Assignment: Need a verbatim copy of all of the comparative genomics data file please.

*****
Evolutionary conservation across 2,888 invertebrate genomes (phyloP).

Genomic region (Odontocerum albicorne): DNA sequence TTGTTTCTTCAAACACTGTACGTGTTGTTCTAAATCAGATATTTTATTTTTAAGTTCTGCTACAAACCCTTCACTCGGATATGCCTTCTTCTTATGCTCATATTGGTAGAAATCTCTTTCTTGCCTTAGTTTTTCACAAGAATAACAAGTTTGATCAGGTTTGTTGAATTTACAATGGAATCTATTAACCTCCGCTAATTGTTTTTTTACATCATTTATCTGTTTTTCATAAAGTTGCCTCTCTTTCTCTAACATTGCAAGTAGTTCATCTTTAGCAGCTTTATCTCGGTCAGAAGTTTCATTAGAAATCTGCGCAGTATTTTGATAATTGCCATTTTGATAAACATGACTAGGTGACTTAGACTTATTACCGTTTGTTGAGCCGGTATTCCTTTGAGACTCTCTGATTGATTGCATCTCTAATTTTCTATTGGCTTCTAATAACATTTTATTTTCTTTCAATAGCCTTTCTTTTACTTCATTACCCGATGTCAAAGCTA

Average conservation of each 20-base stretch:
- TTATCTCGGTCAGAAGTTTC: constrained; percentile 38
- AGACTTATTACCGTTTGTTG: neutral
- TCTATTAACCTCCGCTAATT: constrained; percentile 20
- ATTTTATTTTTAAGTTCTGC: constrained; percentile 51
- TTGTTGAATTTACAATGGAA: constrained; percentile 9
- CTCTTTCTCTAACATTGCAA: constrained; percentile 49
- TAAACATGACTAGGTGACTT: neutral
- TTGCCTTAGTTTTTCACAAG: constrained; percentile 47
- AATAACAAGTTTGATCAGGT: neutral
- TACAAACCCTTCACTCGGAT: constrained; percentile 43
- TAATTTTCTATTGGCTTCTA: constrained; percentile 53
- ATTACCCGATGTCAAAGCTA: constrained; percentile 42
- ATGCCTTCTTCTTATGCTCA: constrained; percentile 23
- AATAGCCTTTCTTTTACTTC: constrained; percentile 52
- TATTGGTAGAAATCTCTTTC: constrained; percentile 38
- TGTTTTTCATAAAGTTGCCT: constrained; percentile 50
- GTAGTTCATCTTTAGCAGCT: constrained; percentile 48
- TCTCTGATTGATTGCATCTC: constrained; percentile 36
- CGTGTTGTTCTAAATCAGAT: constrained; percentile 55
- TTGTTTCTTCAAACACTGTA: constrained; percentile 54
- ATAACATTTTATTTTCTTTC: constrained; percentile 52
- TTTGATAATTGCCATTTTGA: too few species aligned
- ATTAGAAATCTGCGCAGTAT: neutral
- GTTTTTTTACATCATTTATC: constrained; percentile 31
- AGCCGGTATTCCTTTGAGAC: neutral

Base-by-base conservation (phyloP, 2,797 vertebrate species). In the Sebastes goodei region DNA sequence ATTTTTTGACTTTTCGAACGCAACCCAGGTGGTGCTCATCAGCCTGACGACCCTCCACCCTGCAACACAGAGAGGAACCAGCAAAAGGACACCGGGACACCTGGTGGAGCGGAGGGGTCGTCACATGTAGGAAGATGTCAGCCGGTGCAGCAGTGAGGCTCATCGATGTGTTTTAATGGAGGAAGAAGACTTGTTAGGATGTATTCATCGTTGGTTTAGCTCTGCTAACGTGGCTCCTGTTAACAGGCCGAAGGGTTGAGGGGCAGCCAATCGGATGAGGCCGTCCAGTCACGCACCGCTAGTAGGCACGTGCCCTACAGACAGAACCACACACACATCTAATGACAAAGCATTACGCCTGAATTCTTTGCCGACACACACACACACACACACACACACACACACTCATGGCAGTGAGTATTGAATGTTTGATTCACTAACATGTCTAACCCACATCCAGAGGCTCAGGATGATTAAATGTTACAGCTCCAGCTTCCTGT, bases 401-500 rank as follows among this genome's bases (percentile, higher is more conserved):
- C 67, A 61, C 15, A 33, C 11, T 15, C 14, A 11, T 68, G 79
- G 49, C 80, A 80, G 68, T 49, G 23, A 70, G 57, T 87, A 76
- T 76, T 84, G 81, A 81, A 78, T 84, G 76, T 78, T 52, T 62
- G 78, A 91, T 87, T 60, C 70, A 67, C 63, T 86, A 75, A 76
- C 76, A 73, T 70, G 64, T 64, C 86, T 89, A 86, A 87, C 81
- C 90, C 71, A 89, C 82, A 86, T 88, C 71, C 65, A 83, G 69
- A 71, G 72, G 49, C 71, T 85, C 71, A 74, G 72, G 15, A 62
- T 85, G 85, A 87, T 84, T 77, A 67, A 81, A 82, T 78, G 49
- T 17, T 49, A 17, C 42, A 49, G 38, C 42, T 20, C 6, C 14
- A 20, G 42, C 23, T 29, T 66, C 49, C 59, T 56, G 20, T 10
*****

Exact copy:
Evolutionary conservation across 2,888 invertebrate genomes (phyloP).

Genomic region (Odontocerum albicorne): DNA sequence TTGTTTCTTCAAACACTGTACGTGTTGTTCTAAATCAGATATTTTATTTTTAAGTTCTGCTACAAACCCTTCACTCGGATATGCCTTCTTCTTATGCTCATATTGGTAGAAATCTCTTTCTTGCCTTAGTTTTTCACAAGAATAACAAGTTTGATCAGGTTTGTTGAATTTACAATGGAATCTATTAACCTCCGCTAATTGTTTTTTTACATCATTTATCTGTTTTTCATAAAGTTGCCTCTCTTTCTCTAACATTGCAAGTAGTTCATCTTTAGCAGCTTTATCTCGGTCAGAAGTTTCATTAGAAATCTGCGCAGTATTTTGATAATTGCCATTTTGATAAACATGACTAGGTGACTTAGACTTATTACCGTTTGTTGAGCCGGTATTCCTTTGAGACTCTCTGATTGATTGCATCTCTAATTTTCTATTGGCTTCTAATAACATTTTATTTTCTTTCAATAGCCTTTCTTTTACTTCATTACCCGATGTCAAAGCTA

Average conservation of each 20-base stretch:
- TTATCTCGGTCAGAAGTTTC: constrained; percentile 38
- AGACTTATTACCGTTTGTTG: neutral
- TCTATTAACCTCCGCTAATT: constrained; percentile 20
- ATTTTATTTTTAAGTTCTGC: constrained; percentile 51
- TTGTTGAATTTACAATGGAA: constrained; percentile 9
- CTCTTTCTCTAACATTGCAA: constrained; percentile 49
- TAAACATGACTAGGTGACTT: neutral
- TTGCCTTAGTTTTTCACAAG: constrained; percentile 47
- AATAACAAGTTTGATCAGGT: neutral
- TACAAACCCTTCACTCGGAT: constrained; percentile 43
- TAATTTTCTATTGGCTTCTA: constrained; percentile 53
- ATTACCCGATGTCAAAGCTA: constrained; percentile 42
- ATGCCTTCTTCTTATGCTCA: constrained; percentile 23
- AATAGCCTTTCTTTTACTTC: constrained; percentile 52
- TATTGGTAGAAATCTCTTTC: constrained; percentile 38
- TGTTTTTCATAAAGTTGCCT: constrained; percentile 50
- GTAGTTCATCTTTAGCAGCT: constrained; percentile 48
- TCTCTGATTGATTGCATCTC: constrained; percentile 36
- CGTGTTGTTCTAAATCAGAT: constrained; percentile 55
- TTGTTTCTTCAAACACTGTA: constrained; percentile 54
- ATAACATTTTATTTTCTTTC: constrained; percentile 52
- TTTGATAATTGCCATTTTGA: too few species aligned
- ATTAGAAATCTGCGCAGTAT: neutral
- GTTTTTTTACATCATTTATC: constrained; percentile 31
- AGCCGGTATTCCTTTGAGAC: neutral

Base-by-base conservation (phyloP, 2,797 vertebrate species). In the Sebastes goodei region DNA sequence ATTTTTTGACTTTTCGAACGCAACCCAGGTGGTGCTCATCAGCCTGACGACCCTCCACCCTGCAACACAGAGAGGAACCAGCAAAAGGACACCGGGACACCTGGTGGAGCGGAGGGGTCGTCACATGTAGGAAGATGTCAGCCGGTGCAGCAGTGAGGCTCATCGATGTGTTTTAATGGAGGAAGAAGACTTGTTAGGATGTATTCATCGTTGGTTTAGCTCTGCTAACGTGGCTCCTGTTAACAGGCCGAAGGGTTGAGGGGCAGCCAATCGGATGAGGCCGTCCAGTCACGCACCGCTAGTAGGCACGTGCCCTACAGACAGAACCACACACACATCTAATGACAAAGCATTACGCCTGAATTCTTTGCCGACACACACACACACACACACACACACACACACTCATGGCAGTGAGTATTGAATGTTTGATTCACTAACATGTCTAACCCACATCCAGAGGCTCAGGATGATTAAATGTTACAGCTCCAGCTTCCTGT, bases 401-500 rank as follows among this genome's bases (percentile, higher is more conserved):
- C 67, A 61, C 15, A 33, C 11, T 15, C 14, A 11, T 68, G 79
- G 49, C 80, A 80, G 68, T 49, G 23, A 70, G 57, T 87, A 76
- T 76, T 84, G 81, A 81, A 78, T 84, G 76, T 78, T 52, T 62
- G 78, A 91, T 87, T 60, C 70, A 67, C 63, T 86, A 75, A 76
- C 76, A 73, T 70, G 64, T 64, C 86, T 89, A 86, A 87, C 81
- C 90, C 71, A 89, C 82, A 86, T 88, C 71, C 65, A 83, G 69
- A 71, G 72, G 49, C 71, T 85, C 71, A 74, G 72, G 15, A 62
- T 85, G 85, A 87, T 84, T 77, A 67, A 81, A 82, T 78, G 49
- T 17, T 49, A 17, C 42, A 49, G 38, C 42, T 20, C 6, C 14
- A 20, G 42, C 23, T 29, T 66, C 49, C 59, T 56, G 20, T 10